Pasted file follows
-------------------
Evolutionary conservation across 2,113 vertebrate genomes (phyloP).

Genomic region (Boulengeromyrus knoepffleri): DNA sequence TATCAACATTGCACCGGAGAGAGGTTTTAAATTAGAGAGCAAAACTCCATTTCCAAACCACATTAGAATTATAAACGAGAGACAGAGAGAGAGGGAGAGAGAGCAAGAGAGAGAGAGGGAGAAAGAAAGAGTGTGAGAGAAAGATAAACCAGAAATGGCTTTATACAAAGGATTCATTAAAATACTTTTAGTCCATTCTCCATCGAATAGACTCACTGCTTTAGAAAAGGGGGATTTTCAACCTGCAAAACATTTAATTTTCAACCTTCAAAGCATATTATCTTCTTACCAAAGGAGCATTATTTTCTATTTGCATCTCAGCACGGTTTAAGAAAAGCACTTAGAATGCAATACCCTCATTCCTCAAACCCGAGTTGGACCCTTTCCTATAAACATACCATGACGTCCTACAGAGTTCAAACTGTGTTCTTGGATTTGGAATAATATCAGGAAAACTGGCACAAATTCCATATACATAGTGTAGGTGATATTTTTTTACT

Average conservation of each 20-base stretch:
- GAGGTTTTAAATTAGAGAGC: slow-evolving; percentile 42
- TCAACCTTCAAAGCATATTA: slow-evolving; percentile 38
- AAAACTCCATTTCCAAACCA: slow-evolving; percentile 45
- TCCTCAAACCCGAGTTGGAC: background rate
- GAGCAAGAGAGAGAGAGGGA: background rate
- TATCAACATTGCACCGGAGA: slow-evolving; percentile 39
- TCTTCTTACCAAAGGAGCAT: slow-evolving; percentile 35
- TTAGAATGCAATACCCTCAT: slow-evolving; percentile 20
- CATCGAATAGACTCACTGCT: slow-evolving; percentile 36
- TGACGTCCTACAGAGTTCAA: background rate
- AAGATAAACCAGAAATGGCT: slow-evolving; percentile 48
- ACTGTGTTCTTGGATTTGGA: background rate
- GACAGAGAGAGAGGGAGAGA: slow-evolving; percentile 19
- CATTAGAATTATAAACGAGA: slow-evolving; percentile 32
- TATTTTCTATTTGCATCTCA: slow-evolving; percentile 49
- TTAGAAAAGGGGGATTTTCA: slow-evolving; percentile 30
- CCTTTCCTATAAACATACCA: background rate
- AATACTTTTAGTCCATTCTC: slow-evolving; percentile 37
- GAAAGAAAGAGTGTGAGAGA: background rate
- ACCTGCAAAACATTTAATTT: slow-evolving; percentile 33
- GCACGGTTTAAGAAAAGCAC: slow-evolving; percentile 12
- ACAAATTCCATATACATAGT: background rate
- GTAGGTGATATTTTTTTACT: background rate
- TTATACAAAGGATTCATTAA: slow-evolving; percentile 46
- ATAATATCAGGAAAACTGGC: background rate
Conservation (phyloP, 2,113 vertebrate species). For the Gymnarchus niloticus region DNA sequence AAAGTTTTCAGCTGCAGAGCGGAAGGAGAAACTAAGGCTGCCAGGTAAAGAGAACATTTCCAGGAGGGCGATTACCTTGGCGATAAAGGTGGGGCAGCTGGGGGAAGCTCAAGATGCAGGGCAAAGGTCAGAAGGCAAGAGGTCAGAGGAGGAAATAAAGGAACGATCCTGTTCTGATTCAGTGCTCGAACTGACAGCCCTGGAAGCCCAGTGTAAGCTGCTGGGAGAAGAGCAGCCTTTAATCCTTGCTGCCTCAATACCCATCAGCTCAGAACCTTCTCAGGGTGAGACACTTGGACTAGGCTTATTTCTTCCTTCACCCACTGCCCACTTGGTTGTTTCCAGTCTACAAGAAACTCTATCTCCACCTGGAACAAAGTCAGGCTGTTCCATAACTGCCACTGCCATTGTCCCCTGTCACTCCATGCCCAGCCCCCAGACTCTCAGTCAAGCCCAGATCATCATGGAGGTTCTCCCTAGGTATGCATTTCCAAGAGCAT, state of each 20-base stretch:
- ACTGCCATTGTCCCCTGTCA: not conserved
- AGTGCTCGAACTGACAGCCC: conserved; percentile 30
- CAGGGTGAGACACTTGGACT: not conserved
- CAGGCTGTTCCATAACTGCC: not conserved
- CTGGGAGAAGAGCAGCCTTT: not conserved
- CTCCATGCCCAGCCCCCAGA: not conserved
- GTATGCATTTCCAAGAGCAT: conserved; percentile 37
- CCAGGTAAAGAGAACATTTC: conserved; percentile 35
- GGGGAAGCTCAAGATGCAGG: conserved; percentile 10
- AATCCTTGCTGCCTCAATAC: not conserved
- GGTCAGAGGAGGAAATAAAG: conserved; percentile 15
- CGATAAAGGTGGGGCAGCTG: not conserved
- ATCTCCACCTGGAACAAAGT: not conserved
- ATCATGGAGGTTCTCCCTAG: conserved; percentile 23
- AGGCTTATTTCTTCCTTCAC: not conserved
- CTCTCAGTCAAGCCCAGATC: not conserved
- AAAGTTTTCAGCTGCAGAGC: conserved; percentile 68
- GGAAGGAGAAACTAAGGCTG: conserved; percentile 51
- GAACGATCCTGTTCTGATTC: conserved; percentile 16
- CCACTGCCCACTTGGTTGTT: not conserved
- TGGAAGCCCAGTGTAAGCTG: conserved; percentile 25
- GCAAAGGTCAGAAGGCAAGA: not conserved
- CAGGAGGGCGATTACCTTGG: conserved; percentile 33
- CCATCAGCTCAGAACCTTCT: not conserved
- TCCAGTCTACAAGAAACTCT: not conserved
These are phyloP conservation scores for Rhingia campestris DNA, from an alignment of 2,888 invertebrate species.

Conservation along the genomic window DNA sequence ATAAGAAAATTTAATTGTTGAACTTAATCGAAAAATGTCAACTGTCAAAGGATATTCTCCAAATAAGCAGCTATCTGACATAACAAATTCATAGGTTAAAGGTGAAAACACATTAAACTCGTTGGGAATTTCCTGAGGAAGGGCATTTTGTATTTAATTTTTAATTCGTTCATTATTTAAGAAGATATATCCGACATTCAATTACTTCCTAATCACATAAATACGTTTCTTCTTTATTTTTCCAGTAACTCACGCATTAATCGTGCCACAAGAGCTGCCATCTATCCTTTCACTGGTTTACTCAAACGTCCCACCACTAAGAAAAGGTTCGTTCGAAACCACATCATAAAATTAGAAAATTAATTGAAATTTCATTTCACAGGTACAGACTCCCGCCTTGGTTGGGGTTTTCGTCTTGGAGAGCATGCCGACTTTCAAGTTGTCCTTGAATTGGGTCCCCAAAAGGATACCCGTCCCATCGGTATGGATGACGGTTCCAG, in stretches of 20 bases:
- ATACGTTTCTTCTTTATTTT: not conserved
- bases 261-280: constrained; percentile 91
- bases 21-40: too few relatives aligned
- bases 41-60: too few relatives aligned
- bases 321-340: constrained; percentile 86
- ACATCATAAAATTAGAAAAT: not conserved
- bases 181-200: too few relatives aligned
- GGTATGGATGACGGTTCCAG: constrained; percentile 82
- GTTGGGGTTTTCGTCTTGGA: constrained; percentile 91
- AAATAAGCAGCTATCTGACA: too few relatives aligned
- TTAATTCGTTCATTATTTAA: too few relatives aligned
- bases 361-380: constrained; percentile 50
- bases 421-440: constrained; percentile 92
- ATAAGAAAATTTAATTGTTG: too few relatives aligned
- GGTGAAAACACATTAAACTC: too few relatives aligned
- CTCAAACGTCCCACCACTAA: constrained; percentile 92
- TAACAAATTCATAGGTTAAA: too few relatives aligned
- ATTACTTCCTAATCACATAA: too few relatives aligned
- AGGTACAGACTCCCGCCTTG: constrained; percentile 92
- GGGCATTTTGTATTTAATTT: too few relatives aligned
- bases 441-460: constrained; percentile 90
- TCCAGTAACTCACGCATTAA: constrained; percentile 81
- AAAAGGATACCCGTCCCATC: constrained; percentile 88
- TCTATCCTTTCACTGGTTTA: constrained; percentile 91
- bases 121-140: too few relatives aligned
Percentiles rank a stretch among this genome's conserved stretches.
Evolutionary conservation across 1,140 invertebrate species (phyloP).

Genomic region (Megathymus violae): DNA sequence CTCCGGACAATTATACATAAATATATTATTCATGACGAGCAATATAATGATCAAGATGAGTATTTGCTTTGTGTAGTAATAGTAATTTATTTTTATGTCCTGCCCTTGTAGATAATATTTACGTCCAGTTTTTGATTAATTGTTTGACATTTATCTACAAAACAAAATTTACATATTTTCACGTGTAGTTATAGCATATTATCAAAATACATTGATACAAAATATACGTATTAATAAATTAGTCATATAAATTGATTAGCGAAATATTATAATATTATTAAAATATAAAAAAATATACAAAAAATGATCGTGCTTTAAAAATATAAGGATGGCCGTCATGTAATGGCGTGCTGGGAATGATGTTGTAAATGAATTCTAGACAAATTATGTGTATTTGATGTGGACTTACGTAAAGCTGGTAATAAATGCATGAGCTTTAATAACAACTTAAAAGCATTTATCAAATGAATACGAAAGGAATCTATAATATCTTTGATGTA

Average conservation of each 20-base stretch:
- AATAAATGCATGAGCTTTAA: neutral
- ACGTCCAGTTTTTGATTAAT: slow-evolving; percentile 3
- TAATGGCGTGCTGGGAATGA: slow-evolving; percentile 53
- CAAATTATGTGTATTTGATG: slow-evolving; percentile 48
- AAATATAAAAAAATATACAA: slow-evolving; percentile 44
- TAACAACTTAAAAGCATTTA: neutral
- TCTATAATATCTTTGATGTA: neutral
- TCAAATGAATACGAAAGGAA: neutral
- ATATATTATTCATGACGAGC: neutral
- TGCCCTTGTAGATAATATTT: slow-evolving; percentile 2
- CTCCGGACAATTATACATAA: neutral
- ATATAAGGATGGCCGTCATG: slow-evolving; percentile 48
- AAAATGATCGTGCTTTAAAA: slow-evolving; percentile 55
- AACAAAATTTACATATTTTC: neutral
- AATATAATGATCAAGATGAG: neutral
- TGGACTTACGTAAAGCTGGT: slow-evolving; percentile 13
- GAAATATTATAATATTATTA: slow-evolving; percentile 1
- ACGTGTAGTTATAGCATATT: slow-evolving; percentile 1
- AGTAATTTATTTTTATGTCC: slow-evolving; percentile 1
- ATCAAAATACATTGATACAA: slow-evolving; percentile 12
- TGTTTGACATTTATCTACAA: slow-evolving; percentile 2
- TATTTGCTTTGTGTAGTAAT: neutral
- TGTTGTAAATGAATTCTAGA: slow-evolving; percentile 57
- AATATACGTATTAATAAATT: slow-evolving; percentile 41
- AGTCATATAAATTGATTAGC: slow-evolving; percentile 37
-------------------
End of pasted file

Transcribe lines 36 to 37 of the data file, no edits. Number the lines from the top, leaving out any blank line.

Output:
- GTATGCATTTCCAAGAGCAT: conserved; percentile 37
- CCAGGTAAAGAGAACATTTC: conserved; percentile 35